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Why invest in Delta and US Airways stocks?

delta us airways
delta us airways
Written by editor

For a long time now Airline stocks were perceived as highly volatile and risky due to complex labor disputes and erratic fuel prices.

For a long time now Airline stocks were perceived as highly volatile and risky due to complex labor disputes and erratic fuel prices. However, with consolidation in several areas, which resulted in positive synergies transforming the airline industry into an attractive investment. At present, the industry looks well balanced with relatively lower fuel prices and a higher passenger volume. In addition, several airlines have made purposeful efforts in increasing average pricing and cutting costs, leading to higher margins.

This is reported in I Stock Analysts blog.

I believe lower jet fuel prices will play a primary role in facilitating airline companies reporting strong growth over the next few quarters. Before we go deeper, let’s examine the revenue streams of both Delta and U.S. Airways in order to identify, how both airlines generate their respective revenues.

Both Airlines generate the highest percentage of revenues through their domestic operations with Delta contributing 38% and U.S. Airways contributing approximately 44% to its overall revenues. However, the second highest contributing revenue stream for Delta comes from its international routes at around 31%; in contrast U.S. Airways generates its second highest revenues through its express carriers at around 24%. The remaining revenues for both companies are generated through regional carriers and cargo.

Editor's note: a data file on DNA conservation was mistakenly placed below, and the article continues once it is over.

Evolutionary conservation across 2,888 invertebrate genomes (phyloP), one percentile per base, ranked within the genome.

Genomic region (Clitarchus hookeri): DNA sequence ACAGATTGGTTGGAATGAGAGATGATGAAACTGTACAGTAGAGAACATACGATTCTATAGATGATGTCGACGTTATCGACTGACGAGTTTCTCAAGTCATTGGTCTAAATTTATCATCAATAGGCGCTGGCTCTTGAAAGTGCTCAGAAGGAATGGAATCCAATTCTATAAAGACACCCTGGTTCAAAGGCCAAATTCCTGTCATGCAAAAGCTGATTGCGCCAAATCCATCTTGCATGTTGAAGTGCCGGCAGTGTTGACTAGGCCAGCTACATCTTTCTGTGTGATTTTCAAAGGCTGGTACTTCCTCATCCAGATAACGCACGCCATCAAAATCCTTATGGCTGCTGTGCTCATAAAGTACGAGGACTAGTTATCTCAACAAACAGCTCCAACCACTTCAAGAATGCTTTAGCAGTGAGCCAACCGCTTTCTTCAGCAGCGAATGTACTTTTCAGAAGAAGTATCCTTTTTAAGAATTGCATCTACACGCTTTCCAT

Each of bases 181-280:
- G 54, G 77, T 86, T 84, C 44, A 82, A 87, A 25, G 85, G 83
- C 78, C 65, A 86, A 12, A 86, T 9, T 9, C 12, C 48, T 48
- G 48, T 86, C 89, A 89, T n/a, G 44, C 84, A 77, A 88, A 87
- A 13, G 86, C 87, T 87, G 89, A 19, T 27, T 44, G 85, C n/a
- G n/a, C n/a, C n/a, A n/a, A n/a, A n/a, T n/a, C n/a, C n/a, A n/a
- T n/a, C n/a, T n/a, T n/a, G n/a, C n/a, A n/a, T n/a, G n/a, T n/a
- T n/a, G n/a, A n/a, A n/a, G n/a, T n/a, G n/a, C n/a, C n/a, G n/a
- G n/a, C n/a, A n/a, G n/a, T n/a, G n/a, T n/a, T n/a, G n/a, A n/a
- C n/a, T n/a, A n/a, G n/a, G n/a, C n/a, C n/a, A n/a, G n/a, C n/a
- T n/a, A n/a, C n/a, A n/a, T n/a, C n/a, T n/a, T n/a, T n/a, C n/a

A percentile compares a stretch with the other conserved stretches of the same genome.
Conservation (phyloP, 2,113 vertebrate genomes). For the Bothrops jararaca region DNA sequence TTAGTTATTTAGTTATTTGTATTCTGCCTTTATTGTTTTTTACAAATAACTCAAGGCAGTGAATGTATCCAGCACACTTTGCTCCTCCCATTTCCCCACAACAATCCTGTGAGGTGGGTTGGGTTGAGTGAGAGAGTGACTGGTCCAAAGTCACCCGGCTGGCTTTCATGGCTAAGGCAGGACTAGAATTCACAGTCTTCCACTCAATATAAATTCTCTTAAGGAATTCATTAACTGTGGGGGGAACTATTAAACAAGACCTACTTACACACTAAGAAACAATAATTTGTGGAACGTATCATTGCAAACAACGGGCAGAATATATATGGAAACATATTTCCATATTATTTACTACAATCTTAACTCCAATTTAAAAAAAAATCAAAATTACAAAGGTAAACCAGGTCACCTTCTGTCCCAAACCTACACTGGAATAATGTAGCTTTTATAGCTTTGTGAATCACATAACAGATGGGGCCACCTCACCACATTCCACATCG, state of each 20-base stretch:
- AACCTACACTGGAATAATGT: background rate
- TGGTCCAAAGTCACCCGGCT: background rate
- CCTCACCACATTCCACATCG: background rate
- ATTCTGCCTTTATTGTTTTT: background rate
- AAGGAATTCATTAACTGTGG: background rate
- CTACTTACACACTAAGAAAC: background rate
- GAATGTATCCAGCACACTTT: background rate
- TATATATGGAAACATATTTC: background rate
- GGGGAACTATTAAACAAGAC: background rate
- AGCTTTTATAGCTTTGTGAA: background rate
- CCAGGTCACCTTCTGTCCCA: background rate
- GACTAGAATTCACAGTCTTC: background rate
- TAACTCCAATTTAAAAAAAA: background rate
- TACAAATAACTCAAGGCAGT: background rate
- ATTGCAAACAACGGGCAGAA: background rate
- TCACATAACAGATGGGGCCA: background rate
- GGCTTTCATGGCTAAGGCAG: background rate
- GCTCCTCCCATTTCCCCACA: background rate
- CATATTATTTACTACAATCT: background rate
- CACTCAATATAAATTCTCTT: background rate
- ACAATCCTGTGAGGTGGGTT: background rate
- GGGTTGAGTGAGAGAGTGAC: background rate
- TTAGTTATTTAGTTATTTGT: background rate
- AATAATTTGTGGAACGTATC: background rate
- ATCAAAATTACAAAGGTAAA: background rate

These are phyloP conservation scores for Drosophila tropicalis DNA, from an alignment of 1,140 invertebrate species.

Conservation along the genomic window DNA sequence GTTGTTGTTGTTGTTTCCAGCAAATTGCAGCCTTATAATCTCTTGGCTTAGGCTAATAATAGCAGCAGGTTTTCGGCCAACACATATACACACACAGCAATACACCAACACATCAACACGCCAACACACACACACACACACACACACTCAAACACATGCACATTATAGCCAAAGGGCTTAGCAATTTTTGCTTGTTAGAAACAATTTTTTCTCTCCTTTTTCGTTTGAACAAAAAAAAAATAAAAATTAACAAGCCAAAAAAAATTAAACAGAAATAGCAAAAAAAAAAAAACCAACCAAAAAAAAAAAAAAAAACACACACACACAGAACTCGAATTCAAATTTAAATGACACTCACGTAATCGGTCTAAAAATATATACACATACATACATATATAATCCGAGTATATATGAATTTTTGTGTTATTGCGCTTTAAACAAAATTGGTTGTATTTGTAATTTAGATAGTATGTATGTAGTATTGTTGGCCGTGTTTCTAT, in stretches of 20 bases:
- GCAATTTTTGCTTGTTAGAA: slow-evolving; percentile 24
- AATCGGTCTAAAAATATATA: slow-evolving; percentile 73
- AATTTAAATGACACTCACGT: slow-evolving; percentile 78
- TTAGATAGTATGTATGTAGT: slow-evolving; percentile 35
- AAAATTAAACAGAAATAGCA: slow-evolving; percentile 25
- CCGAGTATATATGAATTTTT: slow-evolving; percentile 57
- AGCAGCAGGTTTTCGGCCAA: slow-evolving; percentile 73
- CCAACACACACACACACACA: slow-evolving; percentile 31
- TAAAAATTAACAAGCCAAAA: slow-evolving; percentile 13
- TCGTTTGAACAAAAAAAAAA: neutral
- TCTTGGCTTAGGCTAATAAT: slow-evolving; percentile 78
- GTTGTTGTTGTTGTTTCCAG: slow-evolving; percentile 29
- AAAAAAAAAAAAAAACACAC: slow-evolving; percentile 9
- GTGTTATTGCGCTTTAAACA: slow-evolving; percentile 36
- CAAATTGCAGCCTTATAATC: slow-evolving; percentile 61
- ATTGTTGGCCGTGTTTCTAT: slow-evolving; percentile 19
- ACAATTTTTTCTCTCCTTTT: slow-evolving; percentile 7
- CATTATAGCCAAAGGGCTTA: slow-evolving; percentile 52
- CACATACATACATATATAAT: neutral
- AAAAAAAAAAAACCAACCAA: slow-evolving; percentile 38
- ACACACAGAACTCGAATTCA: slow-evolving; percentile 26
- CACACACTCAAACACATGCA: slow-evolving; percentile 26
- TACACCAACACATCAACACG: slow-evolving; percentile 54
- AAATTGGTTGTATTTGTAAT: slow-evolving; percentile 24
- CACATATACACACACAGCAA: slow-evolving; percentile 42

Decline Fuel Prices

The sharp drop in fuel prices is expected to stimulate growth in airlines stocks such as Delta and U.S. Airways. According to U.S. Energy Information Administration, the jet fuel spot price peaked earlier this year during February at around $3.2/Gallon; however since then the price has dropped to $2.7/ Gallon.

It must be comprehended by potential investors that jet fuel represents approximately 33% of the total cost incurred by airlines and any drop in the cost of jet fuel significantly reduces the operating expense. Delta Airlines is due to release its second quarter earnings today, and I firmly believe we will witness a noticeable drop in its fuel expense, resulting in higher profitability.

Two Airline Stocks You Cannot Ignore

At present, both Delta and U.S airways appear an attractive option with the latter trading at a heavy discount. The U.S. airways TTM PE ratio is trading at around 5.69, in comparison Delta and Southwest Airlines trade around 18.41 and 26.29 respectively. Given that U.S. Airways posted robust quarterly results (4% like for like revenue growth) the stock seems to be trading at a discount. The company operates on a 7% operating margin, which is marginally higher than the industry average. Furthermore, the airline has posted a remarkable 122% return on its equity, which makes this stock a buy.

In addition to the attractive valuation of U.S. Airways, Delta has been successful in driving growth through various cost-cutting measures. The airline has taken up a stringent cost cutting initiative as it replaced several smaller regional jets with larger ones in order to enhance its operating efficiency. Moreover, the company is making a strong effort in reducing its Non-fuel unit cost by enforcing improved resource management and cheaper maintenance solutions.

Even though someone like Warren Buffet deems investing in airlines stocks risky and an easy way to lose money; nonetheless, these two stocks have broken all rules as they have posted robust numbers. I believe we are going to witness robust growth reported by both companies as we move deeper into 2013 (including September, which is usually deemed a volatile month for the airline industry) predominantly due to higher unit prices, cost cutting initiatives and increasing corporate travel.